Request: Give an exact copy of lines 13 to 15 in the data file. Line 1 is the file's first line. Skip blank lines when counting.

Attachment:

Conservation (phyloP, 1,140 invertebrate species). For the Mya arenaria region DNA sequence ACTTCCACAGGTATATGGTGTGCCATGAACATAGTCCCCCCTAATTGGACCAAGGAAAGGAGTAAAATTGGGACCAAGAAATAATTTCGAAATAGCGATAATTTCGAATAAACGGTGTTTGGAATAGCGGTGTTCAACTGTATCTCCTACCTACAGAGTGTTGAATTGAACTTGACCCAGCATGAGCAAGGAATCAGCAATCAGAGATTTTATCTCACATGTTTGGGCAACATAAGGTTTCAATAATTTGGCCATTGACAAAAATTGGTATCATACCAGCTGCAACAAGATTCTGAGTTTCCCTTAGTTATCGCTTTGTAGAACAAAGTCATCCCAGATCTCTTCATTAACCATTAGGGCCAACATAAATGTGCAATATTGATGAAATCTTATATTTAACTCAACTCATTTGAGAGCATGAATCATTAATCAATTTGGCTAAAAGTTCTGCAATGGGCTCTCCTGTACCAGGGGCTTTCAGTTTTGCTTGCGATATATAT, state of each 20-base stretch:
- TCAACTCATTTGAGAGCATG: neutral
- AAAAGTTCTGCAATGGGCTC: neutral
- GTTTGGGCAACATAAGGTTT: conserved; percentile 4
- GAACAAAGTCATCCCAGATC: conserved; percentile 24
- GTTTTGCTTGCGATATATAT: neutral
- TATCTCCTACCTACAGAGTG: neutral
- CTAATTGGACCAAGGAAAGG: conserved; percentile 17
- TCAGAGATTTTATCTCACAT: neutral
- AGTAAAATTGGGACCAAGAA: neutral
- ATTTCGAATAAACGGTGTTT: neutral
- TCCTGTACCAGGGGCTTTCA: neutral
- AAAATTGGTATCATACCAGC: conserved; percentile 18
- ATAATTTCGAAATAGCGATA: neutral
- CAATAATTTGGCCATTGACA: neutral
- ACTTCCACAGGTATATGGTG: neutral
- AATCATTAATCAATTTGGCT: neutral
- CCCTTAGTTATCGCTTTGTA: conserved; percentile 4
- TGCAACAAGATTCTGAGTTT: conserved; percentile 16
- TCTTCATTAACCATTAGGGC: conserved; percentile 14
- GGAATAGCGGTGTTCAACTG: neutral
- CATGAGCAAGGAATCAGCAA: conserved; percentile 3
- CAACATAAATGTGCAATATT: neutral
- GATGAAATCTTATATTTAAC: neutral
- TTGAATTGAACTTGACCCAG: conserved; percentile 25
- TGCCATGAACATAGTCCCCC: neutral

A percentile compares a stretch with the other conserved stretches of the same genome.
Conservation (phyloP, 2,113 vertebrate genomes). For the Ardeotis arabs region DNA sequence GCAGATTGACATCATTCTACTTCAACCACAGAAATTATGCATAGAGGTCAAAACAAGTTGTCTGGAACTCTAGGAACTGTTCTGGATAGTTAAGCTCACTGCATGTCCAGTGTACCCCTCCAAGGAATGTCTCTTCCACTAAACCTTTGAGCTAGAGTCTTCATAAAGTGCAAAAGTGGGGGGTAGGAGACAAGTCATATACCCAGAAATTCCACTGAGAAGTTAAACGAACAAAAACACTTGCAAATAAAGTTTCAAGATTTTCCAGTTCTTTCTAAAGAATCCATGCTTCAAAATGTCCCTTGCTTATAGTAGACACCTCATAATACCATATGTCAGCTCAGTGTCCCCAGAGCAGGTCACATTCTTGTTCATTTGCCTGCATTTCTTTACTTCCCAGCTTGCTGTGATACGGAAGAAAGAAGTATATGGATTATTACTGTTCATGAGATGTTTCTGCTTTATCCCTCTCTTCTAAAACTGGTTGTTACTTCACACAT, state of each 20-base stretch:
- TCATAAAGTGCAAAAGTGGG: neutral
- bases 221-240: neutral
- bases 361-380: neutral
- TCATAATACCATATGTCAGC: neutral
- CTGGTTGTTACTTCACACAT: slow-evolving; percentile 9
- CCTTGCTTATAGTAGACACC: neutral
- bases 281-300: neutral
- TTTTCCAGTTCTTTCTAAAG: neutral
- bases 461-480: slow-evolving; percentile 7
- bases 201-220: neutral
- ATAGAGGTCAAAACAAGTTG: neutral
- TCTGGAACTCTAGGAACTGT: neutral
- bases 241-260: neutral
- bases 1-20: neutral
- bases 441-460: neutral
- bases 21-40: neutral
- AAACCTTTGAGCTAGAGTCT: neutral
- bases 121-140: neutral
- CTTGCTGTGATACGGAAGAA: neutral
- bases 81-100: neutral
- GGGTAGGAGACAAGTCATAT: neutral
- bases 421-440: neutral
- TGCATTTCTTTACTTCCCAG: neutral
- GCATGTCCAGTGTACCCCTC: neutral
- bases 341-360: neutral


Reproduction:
- AAAATTGGTATCATACCAGC: conserved; percentile 18
- ATAATTTCGAAATAGCGATA: neutral
- CAATAATTTGGCCATTGACA: neutral